Overview 
Differential interference contrast (DIC) microscopy, a method pioneered by Georges Nomarski, is widely used to study live biological specimens. However, to date, biologists only qualitatively interpret DIC microscope images. In this work, we describe a method to extract quantitative information from opticallysectioned DIC microscope images. Specifically, given a set of images of a specimen, we attempt to reconstruct the threedimensional structure and refractive index distribution throughout the specimen.
The nonlinear nature of the DIC imaging process has hindered past attempts at quantitative analysis. Deconvolution of microscope images, also known as computational optical sectioning methods, is restricted to modalities, such as fluorescence. The image intensity, in such modalities, can be approximated as the convolution of a point spread function, or impulse response, with object source density, or irradiance. In contrast, the image seen in a DIC microscope is an interference image, and therefore the light amplitude has to be modelled, preserving phase information. Our model, a generalized raytracer, uses energy conservation laws to compute the propagation of light through the object and the microscope. After calibrating the prism parameters, we use our model to estimate the specimen's refractive index distribution. We trace rays, the normals to the surfaces of constant phase of the electric field, through inhomogeneous objects. We determine the intensity distribution at the image plane by computing the diffraction by the lens aperture, and the aberrations caused by the specimen's selfocclusion. Therefore, we model multiple scatterings through the object, a better approximation than the first Born approximation of light scattered once by the object. Before using the model for the purpose of reconstruction, we validate its use by comparing real and simulated images of known objects.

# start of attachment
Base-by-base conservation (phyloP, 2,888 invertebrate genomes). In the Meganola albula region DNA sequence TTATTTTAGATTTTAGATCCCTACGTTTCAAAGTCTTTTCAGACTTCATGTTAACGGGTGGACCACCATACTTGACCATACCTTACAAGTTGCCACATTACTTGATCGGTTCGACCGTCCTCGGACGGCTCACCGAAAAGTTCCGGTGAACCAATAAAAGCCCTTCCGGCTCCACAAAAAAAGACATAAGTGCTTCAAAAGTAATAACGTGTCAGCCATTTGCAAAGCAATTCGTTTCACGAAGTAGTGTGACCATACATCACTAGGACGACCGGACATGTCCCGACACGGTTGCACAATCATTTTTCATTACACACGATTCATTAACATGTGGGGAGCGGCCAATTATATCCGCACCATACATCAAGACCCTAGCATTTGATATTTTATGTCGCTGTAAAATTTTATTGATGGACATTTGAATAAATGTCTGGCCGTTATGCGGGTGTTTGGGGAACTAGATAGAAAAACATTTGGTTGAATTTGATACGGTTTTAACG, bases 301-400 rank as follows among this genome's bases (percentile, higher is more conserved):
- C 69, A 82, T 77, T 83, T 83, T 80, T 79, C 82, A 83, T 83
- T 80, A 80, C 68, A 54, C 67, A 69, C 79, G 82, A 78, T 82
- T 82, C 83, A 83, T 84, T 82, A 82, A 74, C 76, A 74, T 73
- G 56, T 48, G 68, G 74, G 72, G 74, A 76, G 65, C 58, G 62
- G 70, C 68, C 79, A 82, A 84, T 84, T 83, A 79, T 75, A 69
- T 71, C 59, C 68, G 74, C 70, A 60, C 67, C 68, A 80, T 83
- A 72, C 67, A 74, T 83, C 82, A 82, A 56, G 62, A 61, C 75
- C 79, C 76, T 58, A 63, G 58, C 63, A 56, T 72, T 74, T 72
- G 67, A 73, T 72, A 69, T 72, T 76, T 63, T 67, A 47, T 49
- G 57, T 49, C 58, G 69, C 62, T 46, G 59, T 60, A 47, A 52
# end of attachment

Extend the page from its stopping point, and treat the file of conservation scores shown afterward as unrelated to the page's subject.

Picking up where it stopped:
We use an iterative nonlinear optimization scheme to estimate the threedimensional properties of the specimen. The specimen is represented by the refractiveindex distribution across the volume enclosing it. We estimate discretely sampled points of this refractiveindex distribution. Since the degrees of freedom of the system is large, we use a multiresolution scheme to impose a regularization on the optimization. We represent the discrete refractiveindex values with respect to a wavelet basis. At each iteration, we estimate more wavelet coefficients, and therefore estimate higher frequency components present in the specimen. To demonstrate that this method can estimate the refractive index distribution, we reconstruct a twodimensional specimen. 
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